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Georgia's Raffensperger says Trump's defeat is the 'cold hard truth,' hints at probe

The Republican secretary of state also said the call from Trump could warrant an investigation into possible conflicts of interest.

WASHINGTON — Georgia Secretary of State Brad Raffensperger said Monday that he has never thought it was appropriate to speak to President Donald Trump about the 2020 election results and that the conversations Trump has had with him and other elections officials could pose a conflict of interest that warrants investigating.

When asked by NBC News about the phone call he and the president had on Saturday, Raffensperger said he was concerned about talking directly with the president because of a lawsuit Trump is pursuing against the governor and secretary of state.

"He's coming up short on the election, he won't be re-elected, and I know that he's not pleased with how the results went in other states," Raffensperger told NBC. "I'm very confident in the results we have here in Georgia. And that's the cold hard truth."

Ultimately, the call happened after White House staff pushed for it, said Raffensperger. While he said he didn't personally record the call and doesn't know who released it, he said he is glad it was made public after Trump's tweet mischaracterizing the conversation.

"You can't keep on taking shots from people and people keep putting out stuff that's not true," he said. "And we're gonna respond, we're going to respond forcefully sometimes with the facts. If people can't handle the facts, I'm sorry, but those are the facts.

Georgia election official Gabriel Sterling, who manages the state's voting systems, attempted once again to debunk the internet conspiracy theories that Trump raised in his phone call during a press conference Monday where he went through Trump's claims one by one.

Contrary to claims by Trump and his allies that thousands of votes were cast by felons, dead people, teenagers or unregistered voters, Sterling said they have found just two possible incidents of people who died before the election casting ballots and 74 potential felons voting. All 76 cases remain remain under investigation.

"We see nothing in our investigations of any of these data claims that shows nearly enough ballots to change the outcome," Sterling said.

He also debunked a range of other false claims based on misleading videos that have been promoted by Trump's lawyers accusing Georgia election workers of doctoring the ballot count. He said no ballots were shred and no Dominion voting machines had parts changed. He said he screamed at his computer when he heard some of Trump's claims on the call with the secretary of state.

"Again, all of this is easily provably false and yet the president persists and by doing so undermines Georgians faith in the election system, especially Republican Georgians, in this case, which is important because we have a big election coming up tomorrow," said Sterling, who describes himself as a Republican and voted for Trump in November.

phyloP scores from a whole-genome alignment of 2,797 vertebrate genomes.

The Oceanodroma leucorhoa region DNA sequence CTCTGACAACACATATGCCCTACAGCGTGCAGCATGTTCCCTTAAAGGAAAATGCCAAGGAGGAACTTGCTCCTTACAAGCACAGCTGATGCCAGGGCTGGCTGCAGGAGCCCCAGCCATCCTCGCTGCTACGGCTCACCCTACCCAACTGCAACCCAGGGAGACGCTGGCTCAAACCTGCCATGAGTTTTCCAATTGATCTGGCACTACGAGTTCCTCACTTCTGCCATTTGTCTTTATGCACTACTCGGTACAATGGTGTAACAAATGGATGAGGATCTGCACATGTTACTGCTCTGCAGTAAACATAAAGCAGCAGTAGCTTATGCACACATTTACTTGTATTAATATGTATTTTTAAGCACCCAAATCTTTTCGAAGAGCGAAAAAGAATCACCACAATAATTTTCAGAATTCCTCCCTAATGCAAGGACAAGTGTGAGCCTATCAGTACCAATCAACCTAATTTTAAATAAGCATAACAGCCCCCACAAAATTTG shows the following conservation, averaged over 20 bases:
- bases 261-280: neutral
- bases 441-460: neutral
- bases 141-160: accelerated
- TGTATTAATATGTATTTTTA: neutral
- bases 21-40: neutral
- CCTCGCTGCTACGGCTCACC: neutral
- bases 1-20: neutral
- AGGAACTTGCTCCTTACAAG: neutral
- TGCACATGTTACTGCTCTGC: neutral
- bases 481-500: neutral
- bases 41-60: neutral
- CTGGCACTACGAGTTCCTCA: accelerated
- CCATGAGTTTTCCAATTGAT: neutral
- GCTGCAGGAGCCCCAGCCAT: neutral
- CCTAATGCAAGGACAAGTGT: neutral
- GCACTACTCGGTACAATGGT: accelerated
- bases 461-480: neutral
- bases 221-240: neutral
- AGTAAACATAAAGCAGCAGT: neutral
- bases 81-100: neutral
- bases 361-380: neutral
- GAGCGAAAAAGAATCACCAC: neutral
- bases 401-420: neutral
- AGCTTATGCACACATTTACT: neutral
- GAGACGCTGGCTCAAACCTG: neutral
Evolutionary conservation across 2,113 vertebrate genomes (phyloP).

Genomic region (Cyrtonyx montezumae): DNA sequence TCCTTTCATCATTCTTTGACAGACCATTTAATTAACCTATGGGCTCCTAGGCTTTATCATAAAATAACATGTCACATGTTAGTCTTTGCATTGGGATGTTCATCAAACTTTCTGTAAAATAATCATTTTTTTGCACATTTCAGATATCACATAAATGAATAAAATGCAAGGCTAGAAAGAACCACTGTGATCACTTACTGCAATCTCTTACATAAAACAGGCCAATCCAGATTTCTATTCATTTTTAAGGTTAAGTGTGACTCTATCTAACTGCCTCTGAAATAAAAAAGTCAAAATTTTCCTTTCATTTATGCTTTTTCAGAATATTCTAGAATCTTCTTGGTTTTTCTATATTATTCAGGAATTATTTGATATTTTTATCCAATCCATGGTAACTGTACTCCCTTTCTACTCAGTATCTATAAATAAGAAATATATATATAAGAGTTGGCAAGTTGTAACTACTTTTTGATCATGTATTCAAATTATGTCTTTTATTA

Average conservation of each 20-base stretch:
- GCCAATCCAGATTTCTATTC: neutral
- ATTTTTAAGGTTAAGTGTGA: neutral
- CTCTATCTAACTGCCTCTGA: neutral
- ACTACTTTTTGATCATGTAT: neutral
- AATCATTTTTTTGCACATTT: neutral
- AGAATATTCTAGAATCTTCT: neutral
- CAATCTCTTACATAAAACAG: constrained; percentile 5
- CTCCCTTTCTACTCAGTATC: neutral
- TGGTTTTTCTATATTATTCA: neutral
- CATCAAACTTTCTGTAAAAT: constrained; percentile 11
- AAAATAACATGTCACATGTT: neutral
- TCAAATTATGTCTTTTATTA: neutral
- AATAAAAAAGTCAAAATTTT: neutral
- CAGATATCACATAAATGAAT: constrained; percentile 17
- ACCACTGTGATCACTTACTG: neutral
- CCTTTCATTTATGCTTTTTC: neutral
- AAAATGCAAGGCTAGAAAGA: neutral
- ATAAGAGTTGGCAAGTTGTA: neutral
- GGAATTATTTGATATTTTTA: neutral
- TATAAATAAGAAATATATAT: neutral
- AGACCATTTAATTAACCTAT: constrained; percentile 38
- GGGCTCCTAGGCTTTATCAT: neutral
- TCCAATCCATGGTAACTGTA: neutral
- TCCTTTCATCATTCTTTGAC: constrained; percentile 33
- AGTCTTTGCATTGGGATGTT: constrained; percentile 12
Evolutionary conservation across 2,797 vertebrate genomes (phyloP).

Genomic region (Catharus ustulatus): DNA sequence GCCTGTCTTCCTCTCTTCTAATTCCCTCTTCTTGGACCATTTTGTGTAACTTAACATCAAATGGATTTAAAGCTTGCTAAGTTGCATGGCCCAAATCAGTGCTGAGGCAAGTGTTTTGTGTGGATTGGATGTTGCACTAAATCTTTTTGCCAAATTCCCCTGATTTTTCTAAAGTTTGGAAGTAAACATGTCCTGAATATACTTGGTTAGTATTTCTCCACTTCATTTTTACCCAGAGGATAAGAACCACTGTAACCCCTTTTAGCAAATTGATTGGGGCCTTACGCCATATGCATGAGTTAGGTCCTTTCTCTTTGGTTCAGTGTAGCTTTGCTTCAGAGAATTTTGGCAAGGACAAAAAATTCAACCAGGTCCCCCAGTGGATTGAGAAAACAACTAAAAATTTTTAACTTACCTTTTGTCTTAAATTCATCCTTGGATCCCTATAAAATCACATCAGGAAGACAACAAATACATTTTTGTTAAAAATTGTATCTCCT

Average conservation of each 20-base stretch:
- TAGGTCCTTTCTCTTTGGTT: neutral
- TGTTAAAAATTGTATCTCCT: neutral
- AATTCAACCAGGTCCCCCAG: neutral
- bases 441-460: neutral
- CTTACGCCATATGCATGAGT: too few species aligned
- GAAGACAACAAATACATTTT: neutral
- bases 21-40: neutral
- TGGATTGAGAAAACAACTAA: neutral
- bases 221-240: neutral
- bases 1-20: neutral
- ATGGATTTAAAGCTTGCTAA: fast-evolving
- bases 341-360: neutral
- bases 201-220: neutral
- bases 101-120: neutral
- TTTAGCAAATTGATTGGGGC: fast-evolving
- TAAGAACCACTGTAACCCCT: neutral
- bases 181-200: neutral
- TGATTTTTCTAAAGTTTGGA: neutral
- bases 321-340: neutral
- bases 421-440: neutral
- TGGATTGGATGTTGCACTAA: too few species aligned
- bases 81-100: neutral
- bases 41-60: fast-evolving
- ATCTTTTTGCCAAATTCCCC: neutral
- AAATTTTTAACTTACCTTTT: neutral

Raffensperger received the call Saturday afternoon after the White House switchboard had made 18 attempts to have him speak with Trump over the two months since the general election, according to a Georgia Republican familiar with the call.

Officials in Raffensperger's office recorded the call, and he made clear to his advisers that he did not want a transcript or an audio recording released unless Trump attacked Georgia officials or misrepresented the conversation, according to the Georgia Republican. Before the audio leaked, Trump attacked Raffensperger on Twitter, saying that they had a call and that the secretary of state was "unwilling, or unable" to answer his questions, to which Raffensperger responded, "The truth will come out."

Asked Monday if he felt any pressure when Trump told him to find the votes to overturn Biden’s victory in Georgia, Raffensperger told ABC's George Stephanopoulos, “No, I, we have to follow the process, follow the law. Everything we’ve done for the last 12 months follows the constitution of the state of Georgia, follows the United States Constitution, follows state law.”

In response to the phone call, whose audio surfaced Sunday, David Worley, a Democratic member of Georgia’s state election board, which Raffensperger chairs, asked him to open an investigation.

Asked if he would do so, Raffenperger said: “I believe that because I had a conversation with the president, also he had a conversation with our chief investigator after we did the signature match audit of Cobb County last week, there may be a conflict of interest, I understand, that the Fulton County district attorney wants to look at. Maybe that’s the appropriate venue for it to go,” Raffensperger said.

Two House Democrats have sent a letter to FBI Director Christopher Wray requesting an investigation into Trump over the call.

As for whether he would vote for Trump again, Raffensperger said he has always supported Republicans and “probably always will,” but that Trump isn’t on the 2024 ballot, “so we’ll just have to wait and see what would happen.”